Raven's Haven
The mission of Raven's Haven is to provide shelter, food and care for
all creatures - be they feathered, furry or human.
We do this in unity with others of like mind and spirit whom have
inspired us to grow, stretch and live to our absolutely fullest.
Chickens represent food. In a time when our society can not always
provide for the young, old, sick and disenfranchised, eggs can make
a difference. We rescue these chickens that otherwise would have
been thrown away. We allow them to live out their lives with the
proper food, water, shelter and protection necessary. In their
gratitude, they produce eggs which feed us. Of course we never
thought we'd be a refuge for chickens, ducks and geese. Then came
Tiny.
The Story of Tiny
Evening Traveler Rescue brought Tiny and her 5 sisters to Raven's
Haven in October 2004. Evening Traveler (ET) had an overflow
situation and asked if we could care for the sick sisters. The sisters
had been brought into the ASPCA San Francisco from a fraternity
party. Apparently the drunken thugs decided that torturing 6 young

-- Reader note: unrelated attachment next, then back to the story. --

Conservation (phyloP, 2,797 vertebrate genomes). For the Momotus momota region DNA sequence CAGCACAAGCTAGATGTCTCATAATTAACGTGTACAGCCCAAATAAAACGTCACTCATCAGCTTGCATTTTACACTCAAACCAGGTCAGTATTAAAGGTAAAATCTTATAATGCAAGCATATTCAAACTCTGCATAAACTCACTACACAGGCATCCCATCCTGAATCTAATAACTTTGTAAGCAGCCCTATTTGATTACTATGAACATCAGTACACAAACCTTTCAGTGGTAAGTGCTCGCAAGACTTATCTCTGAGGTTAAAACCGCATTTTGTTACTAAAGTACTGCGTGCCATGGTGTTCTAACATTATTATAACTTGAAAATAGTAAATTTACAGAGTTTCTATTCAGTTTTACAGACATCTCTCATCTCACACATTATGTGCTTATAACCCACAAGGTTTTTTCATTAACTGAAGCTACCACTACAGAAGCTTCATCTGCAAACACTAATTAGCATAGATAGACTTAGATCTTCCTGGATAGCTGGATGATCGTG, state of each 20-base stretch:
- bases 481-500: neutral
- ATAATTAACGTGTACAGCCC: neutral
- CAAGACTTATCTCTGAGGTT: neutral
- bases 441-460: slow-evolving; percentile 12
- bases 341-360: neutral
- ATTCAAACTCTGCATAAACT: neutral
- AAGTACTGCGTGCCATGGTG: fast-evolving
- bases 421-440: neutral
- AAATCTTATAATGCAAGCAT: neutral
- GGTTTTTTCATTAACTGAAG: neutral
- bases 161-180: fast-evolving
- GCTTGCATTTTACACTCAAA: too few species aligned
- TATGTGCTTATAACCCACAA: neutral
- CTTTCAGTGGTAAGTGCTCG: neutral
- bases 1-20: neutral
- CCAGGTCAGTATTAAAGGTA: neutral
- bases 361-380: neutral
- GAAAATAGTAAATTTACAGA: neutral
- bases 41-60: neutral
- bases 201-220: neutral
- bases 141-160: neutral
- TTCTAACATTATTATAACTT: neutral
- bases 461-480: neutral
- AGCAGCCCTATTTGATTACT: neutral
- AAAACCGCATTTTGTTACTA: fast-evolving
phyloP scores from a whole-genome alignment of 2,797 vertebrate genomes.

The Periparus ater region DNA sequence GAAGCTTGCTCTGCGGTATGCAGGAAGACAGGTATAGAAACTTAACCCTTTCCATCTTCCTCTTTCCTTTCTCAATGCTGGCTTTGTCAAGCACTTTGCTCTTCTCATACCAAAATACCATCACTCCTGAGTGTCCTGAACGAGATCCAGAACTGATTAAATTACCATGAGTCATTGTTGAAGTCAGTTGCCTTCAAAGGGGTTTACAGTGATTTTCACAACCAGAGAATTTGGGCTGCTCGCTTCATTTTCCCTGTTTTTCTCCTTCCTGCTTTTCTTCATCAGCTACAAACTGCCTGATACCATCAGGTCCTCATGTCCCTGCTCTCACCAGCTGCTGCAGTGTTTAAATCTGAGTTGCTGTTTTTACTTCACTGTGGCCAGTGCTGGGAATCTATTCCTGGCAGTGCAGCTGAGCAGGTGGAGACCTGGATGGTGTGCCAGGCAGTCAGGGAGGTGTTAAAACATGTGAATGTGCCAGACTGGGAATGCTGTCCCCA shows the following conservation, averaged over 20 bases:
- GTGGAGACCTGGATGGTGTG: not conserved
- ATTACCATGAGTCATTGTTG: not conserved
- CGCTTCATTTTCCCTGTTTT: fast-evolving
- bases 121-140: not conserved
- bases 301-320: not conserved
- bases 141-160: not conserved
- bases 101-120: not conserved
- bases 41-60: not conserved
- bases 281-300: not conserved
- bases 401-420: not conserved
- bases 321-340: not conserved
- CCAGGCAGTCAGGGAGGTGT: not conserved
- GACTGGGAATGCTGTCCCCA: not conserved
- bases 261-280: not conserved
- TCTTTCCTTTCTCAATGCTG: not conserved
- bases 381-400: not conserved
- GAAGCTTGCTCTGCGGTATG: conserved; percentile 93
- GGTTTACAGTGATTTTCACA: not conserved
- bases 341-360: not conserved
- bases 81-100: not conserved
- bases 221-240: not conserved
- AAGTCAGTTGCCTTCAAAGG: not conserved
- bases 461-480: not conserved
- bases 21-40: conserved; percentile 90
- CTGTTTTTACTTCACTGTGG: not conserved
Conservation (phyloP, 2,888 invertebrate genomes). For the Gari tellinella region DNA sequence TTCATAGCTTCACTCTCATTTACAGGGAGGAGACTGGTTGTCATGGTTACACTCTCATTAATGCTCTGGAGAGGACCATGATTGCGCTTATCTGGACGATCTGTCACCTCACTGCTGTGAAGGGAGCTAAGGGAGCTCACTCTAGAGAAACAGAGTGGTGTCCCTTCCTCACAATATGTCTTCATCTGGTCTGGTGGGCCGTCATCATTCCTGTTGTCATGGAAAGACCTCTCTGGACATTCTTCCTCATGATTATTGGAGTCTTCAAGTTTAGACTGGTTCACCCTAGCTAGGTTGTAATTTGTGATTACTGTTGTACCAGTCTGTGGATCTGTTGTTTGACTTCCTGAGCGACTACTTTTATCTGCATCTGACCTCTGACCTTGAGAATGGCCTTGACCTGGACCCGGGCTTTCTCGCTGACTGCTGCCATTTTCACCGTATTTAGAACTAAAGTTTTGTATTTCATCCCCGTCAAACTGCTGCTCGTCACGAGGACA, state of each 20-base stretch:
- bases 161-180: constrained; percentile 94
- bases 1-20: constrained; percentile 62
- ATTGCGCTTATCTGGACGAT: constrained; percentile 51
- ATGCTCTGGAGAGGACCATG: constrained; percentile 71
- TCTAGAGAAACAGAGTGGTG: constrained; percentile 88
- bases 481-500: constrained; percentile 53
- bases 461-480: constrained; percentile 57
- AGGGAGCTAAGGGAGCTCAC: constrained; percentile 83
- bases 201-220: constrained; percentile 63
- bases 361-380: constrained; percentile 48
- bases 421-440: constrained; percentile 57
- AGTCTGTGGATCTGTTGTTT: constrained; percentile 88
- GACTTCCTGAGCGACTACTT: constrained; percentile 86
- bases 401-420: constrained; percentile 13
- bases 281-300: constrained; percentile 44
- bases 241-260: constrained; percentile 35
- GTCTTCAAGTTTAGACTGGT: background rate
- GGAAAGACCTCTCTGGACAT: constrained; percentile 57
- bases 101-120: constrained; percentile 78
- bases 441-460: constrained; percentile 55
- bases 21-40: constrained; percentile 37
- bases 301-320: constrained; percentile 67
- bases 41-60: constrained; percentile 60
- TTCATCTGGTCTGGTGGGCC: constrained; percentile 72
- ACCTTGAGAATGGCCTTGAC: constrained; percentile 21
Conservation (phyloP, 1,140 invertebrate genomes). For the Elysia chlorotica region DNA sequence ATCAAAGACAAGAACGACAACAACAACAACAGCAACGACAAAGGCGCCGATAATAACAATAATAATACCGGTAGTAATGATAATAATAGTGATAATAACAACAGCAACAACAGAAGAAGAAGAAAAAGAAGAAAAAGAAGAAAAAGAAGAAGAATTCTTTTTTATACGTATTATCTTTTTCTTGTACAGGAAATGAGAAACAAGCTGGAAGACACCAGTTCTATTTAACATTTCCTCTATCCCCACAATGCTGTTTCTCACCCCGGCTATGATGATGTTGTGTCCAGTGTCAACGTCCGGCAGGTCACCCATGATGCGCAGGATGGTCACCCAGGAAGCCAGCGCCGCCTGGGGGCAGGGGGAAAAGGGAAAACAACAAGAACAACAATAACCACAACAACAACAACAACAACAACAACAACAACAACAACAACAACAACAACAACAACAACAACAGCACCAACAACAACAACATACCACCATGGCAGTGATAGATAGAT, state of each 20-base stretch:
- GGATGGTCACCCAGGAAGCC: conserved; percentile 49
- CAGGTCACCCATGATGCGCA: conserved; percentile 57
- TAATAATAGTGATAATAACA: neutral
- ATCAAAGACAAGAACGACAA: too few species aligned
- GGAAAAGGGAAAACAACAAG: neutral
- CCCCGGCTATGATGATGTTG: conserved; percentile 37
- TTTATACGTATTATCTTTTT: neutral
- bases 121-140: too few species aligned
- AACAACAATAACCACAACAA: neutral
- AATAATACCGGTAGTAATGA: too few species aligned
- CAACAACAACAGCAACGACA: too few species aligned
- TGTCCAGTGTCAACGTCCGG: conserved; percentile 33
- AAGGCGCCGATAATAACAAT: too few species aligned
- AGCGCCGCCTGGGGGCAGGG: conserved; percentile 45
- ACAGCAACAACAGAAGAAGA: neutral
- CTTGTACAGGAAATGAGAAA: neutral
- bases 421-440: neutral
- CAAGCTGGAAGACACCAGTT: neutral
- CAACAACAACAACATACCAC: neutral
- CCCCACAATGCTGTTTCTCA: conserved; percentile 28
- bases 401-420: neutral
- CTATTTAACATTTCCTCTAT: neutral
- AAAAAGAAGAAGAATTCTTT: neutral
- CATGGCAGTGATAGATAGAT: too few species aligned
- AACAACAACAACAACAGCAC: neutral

hens by plucking their feathers out was some sort of ritualistic right
of passage for them. They 'turned over' the chickens to the ASPCA on
their way to return the empty keg

All of the hens were sick, thin and missing most of their feathers and
part of their beaks (de-beaked). We gave each hen their own 'portable
hen house' (dog crate), food, water and twice daily medication. Each
hen was given a bath (yes - a bath), de-loused and de-wormed. We
lost one of the sick young girls in that first month - but after that the
remaining 5 got stronger and healthier. Tiny was the exception.

As her sisters grew their feathers, graduated to the larger pens and
free ranged in the yard, Tiny seemed unable to turn the corner to gain
her strength back. The 3 now plumb and happy sisters had fully
grown in their feathers and were well enough to move to new homes.
Only Tiny remained - still thin and naked.

We made special meals for our Tiny (called mash), gave her special